Our studies of ancient India have come to a close, and we have jumped back in time to the development of civilization on the Yellow River in China and moved forward in time to Confucius and Lao-Tse. We’ve read excerpts from The Analects of Confucius, and we’re reading The Tao of Pooh by Benjamin Hoff, which offers a delightful explanation of some of the concepts of Taoism told from the user-friendly perspective of the character Winnie-the-Pooh. The students will be creating stop-motion animation films highlighting one of the abstract concepts of Taoism beginning next week. Our history studies will continue with the Story of Math and excerpts from the non-fiction book, China: Land of Dragons and Emperors, and we will make Chinese water compasses and try out hands at Chinese calligraphy. Our visit to the Asian Art Museum complemented our studies of Ancient China, and set us up for two projects: our calligraphy project and our synthesis of ideas, art, and Mindfulness that sparks the creation of the clay meditative figures. The students choose one culture’s version of the Buddha or a Hindu deity to research and recreate in clay. I hope these beautiful sculptures will have made the required visits to the kiln to be ready to take home at conferences.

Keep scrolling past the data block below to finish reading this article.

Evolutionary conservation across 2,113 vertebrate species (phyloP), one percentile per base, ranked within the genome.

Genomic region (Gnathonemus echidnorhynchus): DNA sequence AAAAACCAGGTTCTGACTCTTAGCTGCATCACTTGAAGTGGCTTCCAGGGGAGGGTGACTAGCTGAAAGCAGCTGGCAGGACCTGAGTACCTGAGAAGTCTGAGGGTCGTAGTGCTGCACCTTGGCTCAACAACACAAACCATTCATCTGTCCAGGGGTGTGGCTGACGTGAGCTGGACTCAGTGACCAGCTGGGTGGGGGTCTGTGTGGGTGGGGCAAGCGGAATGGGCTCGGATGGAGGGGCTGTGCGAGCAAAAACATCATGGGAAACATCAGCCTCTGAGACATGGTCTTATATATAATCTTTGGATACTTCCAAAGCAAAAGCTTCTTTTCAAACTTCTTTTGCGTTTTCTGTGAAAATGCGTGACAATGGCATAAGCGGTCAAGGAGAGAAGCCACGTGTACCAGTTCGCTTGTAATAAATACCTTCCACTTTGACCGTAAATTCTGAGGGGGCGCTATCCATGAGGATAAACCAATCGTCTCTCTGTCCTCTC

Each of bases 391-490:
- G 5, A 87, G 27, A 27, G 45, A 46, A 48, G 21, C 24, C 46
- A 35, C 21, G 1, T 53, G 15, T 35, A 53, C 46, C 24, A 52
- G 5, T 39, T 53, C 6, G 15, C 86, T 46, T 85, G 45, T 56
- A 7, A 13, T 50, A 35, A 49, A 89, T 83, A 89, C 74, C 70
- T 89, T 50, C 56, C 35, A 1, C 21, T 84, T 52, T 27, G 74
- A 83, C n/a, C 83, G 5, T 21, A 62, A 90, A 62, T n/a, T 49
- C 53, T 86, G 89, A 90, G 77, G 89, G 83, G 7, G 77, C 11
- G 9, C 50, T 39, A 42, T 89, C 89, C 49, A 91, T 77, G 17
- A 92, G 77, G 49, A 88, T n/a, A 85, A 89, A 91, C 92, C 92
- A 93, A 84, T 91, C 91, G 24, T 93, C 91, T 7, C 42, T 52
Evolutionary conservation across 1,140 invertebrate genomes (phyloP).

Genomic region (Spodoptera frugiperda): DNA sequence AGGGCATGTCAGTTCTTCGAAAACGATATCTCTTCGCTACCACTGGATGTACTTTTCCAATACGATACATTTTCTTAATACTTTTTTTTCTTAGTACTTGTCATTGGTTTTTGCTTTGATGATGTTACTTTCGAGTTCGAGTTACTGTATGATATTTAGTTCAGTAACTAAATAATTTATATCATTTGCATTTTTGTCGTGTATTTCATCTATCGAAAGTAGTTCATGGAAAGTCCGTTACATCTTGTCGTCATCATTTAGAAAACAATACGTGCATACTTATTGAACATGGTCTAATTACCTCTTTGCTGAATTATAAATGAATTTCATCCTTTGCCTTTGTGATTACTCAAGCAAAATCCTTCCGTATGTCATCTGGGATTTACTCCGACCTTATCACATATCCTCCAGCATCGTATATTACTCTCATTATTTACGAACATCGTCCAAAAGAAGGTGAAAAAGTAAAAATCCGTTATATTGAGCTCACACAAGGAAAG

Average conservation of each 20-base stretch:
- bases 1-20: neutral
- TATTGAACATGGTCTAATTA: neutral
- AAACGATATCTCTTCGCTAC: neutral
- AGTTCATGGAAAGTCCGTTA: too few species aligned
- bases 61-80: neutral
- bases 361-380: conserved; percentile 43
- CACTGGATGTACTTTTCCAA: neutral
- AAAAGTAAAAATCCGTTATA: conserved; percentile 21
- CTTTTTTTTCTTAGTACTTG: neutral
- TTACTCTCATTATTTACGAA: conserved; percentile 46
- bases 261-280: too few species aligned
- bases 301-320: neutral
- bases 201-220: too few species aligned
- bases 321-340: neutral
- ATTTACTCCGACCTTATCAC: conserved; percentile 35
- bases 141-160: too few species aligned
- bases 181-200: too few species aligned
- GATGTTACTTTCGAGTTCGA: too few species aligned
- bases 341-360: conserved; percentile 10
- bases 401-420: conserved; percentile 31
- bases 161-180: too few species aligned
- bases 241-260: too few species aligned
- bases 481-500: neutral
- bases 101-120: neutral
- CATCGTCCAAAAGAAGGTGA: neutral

I’m sure you’ve noticed that we create and analyze a lot of art in 6th-grade Humanities. Correlative studies also show a strong relationship between arts education and:
- positive emotional development that leads to stronger abilities to self-regulate
- deep engagement in learning
- motivation to learn for understanding
- a decrease in disciplinary issues in schools
- self-awareness, self-concept and self-expression
- self-efficacy and self-confidence (13)
By integrating the arts and creative endeavors into history and language arts studies, I find students (and I!) are far more motivated and engaged in the curriculum. I love teaching at a school that values every part of our children and that allows me to be creative and inspired as a teacher.
I am truly enjoying my time in the classroom with your children. They are fascinating and certainly keep me on my toes! Thank you for sharing them with me.